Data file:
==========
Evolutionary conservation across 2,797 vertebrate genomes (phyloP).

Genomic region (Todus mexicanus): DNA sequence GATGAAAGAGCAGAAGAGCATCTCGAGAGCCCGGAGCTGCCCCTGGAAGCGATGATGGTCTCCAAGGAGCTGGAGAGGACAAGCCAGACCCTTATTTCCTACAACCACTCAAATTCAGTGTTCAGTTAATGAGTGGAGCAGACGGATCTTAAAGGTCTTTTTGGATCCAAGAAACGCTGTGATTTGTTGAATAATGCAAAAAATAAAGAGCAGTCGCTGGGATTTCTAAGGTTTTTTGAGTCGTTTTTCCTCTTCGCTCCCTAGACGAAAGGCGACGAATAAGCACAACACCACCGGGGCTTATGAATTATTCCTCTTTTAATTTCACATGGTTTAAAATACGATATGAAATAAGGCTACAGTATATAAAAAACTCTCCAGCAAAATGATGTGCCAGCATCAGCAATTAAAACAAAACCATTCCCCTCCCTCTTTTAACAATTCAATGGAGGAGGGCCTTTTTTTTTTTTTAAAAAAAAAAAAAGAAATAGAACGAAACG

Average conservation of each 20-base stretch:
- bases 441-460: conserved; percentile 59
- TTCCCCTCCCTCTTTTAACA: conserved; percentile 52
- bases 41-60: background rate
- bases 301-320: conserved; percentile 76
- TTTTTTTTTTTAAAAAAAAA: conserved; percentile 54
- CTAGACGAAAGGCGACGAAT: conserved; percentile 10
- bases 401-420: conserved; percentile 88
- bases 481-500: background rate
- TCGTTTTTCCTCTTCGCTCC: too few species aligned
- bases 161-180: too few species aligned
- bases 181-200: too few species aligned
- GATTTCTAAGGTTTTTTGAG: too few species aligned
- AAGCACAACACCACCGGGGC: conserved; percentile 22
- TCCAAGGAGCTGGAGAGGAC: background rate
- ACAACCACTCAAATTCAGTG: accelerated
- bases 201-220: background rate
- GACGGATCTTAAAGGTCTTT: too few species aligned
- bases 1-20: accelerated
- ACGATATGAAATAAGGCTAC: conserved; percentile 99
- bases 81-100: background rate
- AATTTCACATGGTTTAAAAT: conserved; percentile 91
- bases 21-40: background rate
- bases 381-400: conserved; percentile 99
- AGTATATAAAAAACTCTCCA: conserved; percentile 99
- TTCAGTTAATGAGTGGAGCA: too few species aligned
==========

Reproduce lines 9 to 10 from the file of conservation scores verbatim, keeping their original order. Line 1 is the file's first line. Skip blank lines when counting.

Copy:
- CTAGACGAAAGGCGACGAAT: conserved; percentile 10
- bases 401-420: conserved; percentile 88